The top four U.S. broadcast networks — Viacom Inc.-owned CBS, Walt Disney Co.’s ABC, General Electric Co.-owned NBC and News Corp.’s Fox — are about to use a new 12-character code for tracking all advertising.
Ad-ID (Advertising Digital Identification) assigns a unique system-generated identification code to any advertising asset from television, online, print or radio. As over 100 major advertisers and trade groups have endorsed the system, the move of the broadcasters paves the way for making it a standard.
In the immediate term, Ad-ID will cut out costly code replications that have led to the wrong commercials being aired.
It’s above all a god sent system for advertisers who invest millions of dollars into directly targeting consumers, as the system can accommodate multiple versions of ads.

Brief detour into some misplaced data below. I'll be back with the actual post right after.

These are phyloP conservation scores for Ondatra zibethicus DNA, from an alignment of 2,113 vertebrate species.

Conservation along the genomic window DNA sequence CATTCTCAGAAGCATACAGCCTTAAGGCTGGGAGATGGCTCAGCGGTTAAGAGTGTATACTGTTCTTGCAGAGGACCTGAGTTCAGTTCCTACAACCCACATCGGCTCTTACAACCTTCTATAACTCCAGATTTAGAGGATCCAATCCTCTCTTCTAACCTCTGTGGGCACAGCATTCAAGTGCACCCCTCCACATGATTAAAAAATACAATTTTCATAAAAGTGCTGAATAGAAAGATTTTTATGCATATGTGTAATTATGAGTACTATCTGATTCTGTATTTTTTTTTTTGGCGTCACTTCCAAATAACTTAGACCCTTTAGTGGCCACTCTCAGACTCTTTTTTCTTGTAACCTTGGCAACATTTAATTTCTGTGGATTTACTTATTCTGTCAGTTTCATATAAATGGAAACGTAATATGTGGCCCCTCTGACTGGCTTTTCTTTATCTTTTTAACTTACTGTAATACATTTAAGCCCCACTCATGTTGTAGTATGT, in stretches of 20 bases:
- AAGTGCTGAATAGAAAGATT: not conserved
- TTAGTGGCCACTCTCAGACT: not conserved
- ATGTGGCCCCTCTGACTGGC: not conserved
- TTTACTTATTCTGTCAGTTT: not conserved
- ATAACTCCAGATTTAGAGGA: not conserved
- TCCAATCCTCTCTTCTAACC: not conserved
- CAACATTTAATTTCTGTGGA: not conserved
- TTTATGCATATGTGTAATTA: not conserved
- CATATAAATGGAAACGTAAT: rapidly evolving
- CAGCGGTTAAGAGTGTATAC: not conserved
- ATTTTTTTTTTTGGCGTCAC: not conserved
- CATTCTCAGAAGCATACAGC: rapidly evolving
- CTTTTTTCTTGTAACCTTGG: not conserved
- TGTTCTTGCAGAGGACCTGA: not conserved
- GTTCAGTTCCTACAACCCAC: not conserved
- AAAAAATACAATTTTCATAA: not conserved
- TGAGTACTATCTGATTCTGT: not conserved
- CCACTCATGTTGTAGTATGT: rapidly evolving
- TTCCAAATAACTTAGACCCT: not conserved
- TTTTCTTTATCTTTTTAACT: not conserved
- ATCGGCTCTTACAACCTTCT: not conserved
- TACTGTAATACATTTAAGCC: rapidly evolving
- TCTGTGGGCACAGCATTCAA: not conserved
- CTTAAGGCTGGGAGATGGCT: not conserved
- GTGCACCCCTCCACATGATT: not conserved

For example, a diaper manufacturer could select households with babies while a dental adhesive maker would pinpoint their denture-wearing neighbors, based on information that consumers provided.
Advertisers would see more accurately how their spending affected sales, especially as retailers adopt RFID.
In about five years, a nightmarish-Big Brotherish combination of Ad-ID and RFID could allow advertisers to measure “whether we delivered the commercial to you, and, as I am monitoring your pantry, whether you bought the product too,” said Peter Sealey, from UC Berkeley.